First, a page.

What is Back Office

The back office is the portion of a company made up of administration and support personnel who are not client-facing. Back-office functions include settlements, clearances, record maintenance, regulatory compliance, accounting, and IT services. For example, a financial services firm is segmented into three parts: the front office (e.g. sales, marketing, and customer support), the middle office (risk management), and the back office (administrative and support services).

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Back Office

BREAKING DOWN Back Office

The back office can be thought of as the part of a company responsible for providing all business functions related to its operations. The term "back office" originated when early companies designed their offices so that the front portion contained the associates who interact with customers, and the back portion of the office contained associates who have no interaction with customers, such as accounting clerks.  Despite their seemingly invisible presence, back-office personnel provide functions essential for operations.  Their roles enable and equip front-office personnel to perform their client-facing duties. The back office is sometimes used to describe all jobs that do not directly generate revenue.

An Example of Back-Office

Today, most back-office positions are located away from company headquarters.  Many are located in cities where commercial leases are inexpensive, labor costs are low, and an adequate labor pool is available.  Alternatively, many companies have chosen to outsource and/or offshore back-office roles to further reduce costs.  Technology has afforded many companies the opportunity to allow remote-work arrangements, in which associates work from home. Benefits include rent savings and increased productivity.  Additionally, remotely employing back-office staff allows companies to access talent in various areas and attract a diverse pool of applicants.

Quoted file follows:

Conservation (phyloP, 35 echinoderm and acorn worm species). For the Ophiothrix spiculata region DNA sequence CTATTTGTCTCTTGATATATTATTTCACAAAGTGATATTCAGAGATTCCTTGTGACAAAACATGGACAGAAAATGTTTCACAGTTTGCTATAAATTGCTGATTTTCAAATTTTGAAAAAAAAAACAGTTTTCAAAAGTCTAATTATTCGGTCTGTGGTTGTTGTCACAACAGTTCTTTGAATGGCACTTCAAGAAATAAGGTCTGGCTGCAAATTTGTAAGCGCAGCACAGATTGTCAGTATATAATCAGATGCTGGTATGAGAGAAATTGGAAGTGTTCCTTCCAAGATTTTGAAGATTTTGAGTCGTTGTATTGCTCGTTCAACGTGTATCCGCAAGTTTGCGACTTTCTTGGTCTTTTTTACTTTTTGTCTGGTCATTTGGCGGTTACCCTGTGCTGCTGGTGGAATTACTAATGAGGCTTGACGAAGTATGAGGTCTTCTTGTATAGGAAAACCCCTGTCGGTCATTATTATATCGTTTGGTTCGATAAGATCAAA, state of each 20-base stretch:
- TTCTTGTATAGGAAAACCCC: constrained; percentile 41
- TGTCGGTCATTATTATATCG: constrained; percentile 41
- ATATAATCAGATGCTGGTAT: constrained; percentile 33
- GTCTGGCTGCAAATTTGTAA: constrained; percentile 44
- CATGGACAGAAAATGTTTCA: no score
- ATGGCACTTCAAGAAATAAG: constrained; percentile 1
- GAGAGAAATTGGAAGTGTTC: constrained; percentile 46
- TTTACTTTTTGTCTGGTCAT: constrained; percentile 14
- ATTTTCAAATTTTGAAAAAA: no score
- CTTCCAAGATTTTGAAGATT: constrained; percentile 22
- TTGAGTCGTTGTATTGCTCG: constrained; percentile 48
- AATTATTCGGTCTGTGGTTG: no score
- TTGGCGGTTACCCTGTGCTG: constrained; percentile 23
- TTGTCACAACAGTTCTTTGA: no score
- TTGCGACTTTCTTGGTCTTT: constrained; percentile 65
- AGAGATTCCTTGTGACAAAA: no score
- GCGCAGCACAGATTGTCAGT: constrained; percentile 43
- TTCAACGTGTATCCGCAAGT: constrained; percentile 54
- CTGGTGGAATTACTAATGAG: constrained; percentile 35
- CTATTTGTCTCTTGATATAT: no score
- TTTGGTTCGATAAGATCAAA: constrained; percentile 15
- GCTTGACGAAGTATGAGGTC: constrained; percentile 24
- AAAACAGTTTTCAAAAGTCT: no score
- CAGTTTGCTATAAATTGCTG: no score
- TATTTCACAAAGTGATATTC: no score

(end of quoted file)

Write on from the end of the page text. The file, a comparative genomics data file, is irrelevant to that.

Some firms offer incentives to employees and applicants who accept remote positions.  For example, a financial services firm that requires high-level accounting could offer a $500/mo housing subsidy to experienced CPAs to work from home. If it costs $1,000/mo to secure office space per individual, a housing subsidy of $500 a month would result in an overall savings of $6,000/year.  The cost savings can be significant when employing many remote professionals.

The Flow From Back Office to Front Office

Although back-office staff do not interact with customers, they tend to actively interact with front-office staff. For example, a manufacturing equipment salesperson may enlist the help of back-office staff to provide accurate information on inventory and pricing structures.  Real estate marketing professionals frequently interact with sales agents to create attractive and relevant marketing materials, and IT professionals regularly interact with all divisions within the company to ensure proper functioning systems.